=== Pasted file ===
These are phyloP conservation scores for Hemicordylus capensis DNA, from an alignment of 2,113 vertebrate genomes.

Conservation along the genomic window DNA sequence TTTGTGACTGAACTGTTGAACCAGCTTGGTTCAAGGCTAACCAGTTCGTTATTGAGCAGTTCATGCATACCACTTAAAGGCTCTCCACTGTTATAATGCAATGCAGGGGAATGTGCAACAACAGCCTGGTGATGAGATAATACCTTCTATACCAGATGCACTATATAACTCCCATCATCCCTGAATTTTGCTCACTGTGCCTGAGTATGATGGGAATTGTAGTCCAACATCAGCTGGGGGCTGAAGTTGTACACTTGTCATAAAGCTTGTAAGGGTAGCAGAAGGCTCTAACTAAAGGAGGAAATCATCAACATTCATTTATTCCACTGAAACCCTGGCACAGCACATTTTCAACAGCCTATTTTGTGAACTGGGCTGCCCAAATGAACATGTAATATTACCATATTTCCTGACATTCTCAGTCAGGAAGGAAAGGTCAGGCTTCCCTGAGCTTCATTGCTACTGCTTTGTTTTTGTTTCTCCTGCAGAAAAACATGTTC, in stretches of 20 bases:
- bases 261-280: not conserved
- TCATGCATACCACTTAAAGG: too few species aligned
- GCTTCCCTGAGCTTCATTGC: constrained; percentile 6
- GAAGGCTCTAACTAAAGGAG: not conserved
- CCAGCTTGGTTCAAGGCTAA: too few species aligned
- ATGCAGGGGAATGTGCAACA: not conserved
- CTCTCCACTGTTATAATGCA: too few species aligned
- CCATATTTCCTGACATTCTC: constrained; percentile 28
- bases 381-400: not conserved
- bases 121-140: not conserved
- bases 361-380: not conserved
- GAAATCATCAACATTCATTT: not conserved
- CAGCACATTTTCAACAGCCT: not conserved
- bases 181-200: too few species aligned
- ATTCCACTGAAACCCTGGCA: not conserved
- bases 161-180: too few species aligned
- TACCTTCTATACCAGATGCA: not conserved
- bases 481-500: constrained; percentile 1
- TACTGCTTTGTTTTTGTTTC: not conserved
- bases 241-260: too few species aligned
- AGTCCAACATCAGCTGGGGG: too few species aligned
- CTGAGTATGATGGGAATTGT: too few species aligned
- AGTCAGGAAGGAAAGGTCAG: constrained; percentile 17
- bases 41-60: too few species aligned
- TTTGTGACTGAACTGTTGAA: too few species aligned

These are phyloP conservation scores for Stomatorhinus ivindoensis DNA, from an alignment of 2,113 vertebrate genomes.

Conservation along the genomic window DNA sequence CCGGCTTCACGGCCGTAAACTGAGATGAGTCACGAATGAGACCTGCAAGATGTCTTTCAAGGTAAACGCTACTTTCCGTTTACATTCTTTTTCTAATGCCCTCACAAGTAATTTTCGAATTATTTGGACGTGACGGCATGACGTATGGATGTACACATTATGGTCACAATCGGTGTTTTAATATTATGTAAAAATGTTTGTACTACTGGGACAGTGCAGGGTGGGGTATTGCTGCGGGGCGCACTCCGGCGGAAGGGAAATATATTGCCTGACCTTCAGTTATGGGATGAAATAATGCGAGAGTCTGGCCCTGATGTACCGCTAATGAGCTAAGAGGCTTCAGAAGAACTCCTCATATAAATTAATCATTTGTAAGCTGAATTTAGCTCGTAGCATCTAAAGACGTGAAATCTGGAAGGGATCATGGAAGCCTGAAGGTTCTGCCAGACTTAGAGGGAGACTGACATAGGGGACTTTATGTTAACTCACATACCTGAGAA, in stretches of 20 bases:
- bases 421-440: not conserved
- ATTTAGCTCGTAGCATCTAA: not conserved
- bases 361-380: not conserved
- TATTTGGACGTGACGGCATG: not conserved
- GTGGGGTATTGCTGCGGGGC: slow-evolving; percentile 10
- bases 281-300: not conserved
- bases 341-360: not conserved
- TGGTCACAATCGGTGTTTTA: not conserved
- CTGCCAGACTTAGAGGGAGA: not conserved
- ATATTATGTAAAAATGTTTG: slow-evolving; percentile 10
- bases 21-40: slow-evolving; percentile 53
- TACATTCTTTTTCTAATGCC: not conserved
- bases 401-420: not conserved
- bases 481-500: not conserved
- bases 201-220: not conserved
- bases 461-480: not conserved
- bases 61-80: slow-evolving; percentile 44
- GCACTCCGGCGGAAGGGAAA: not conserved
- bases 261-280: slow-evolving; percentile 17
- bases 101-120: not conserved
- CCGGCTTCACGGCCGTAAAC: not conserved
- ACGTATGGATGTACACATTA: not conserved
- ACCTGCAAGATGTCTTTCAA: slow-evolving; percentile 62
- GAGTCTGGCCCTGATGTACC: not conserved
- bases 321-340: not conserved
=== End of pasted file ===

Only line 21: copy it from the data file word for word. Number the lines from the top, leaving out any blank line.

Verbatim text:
- TACTGCTTTGTTTTTGTTTC: not conserved